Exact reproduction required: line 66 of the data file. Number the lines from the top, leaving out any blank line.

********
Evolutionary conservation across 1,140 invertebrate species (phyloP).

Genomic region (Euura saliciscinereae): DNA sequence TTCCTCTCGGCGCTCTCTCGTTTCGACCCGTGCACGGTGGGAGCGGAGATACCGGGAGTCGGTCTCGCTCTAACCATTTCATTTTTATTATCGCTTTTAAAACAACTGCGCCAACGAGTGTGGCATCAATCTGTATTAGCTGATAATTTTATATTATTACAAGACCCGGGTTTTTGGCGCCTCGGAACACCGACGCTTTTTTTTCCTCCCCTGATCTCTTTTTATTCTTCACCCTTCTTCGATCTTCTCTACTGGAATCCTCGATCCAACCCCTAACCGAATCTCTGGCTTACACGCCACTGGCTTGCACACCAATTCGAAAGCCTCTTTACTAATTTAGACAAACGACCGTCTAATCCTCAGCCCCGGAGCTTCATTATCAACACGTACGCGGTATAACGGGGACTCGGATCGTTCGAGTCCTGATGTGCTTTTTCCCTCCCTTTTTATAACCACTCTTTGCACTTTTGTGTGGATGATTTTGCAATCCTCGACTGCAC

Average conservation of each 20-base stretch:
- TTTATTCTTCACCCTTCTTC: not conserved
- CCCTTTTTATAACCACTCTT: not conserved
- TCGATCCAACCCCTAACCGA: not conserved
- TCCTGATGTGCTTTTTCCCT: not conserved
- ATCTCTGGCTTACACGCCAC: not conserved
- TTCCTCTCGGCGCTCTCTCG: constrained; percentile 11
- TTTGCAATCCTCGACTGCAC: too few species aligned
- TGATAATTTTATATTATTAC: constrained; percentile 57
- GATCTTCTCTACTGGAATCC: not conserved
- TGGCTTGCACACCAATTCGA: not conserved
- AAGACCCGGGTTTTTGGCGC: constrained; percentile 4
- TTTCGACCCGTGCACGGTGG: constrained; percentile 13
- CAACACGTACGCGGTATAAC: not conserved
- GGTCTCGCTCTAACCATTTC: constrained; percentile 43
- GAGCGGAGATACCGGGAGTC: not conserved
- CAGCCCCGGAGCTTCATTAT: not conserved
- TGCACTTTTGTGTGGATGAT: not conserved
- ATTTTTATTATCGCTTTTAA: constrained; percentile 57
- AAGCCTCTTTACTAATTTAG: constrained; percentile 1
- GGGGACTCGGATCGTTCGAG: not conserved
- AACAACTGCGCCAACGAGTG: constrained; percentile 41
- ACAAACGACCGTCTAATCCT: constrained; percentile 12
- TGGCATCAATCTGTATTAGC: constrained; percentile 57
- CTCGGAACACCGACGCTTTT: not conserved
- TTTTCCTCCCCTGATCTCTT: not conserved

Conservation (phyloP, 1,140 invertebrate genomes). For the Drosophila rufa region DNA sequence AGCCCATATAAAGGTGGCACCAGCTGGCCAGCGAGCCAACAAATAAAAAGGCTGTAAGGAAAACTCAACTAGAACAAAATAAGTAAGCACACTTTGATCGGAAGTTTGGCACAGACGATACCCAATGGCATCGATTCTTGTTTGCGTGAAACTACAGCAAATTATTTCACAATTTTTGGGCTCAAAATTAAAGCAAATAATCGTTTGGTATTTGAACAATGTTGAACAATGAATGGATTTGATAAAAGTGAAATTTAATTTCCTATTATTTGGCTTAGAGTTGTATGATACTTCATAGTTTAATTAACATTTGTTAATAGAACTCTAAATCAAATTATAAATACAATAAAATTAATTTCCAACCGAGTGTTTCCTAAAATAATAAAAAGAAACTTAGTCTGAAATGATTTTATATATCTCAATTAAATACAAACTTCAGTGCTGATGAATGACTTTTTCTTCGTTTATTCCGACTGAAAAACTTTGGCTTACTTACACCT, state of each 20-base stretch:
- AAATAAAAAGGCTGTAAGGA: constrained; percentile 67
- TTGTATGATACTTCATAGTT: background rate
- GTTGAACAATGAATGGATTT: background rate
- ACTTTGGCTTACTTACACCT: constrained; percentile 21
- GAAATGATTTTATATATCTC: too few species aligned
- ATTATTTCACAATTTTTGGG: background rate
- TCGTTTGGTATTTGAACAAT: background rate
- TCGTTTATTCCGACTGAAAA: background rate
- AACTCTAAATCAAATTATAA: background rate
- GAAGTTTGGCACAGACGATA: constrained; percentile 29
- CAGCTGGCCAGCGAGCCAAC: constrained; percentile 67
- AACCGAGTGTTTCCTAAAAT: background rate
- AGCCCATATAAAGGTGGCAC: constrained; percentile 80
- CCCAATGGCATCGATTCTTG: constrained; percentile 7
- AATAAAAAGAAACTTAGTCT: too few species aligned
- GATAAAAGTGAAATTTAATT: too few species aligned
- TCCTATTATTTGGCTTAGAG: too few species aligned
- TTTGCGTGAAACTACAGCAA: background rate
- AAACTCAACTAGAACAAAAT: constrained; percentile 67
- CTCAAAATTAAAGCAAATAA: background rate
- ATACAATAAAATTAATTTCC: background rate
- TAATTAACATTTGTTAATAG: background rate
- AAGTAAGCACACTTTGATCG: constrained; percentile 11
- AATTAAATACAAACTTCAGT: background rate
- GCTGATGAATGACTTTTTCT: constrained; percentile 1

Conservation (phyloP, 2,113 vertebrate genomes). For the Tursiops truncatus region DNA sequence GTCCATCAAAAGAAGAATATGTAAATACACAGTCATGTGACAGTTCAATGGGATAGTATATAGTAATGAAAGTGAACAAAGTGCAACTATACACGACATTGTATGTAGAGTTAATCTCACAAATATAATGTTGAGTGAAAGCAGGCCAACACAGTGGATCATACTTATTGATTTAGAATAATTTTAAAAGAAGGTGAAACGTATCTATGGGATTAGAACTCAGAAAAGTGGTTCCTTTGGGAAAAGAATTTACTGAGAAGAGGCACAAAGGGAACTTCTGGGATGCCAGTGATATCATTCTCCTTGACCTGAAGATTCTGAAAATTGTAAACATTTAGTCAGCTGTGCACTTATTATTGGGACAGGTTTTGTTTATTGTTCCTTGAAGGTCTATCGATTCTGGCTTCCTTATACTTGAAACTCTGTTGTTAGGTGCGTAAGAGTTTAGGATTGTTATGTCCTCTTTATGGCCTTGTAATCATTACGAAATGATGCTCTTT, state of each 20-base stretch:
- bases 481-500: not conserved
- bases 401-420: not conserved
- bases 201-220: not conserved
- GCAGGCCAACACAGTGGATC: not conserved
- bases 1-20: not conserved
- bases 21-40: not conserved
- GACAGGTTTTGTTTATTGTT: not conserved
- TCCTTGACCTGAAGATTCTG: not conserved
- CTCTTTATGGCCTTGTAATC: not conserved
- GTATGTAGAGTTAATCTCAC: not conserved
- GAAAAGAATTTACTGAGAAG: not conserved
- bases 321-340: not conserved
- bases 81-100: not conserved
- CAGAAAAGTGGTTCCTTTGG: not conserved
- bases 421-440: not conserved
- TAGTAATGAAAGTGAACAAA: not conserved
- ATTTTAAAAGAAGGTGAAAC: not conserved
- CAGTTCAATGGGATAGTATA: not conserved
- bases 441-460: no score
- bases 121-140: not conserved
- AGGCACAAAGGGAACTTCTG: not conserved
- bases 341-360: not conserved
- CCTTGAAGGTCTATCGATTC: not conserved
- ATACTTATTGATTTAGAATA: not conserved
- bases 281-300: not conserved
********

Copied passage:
- GAAAAGAATTTACTGAGAAG: not conserved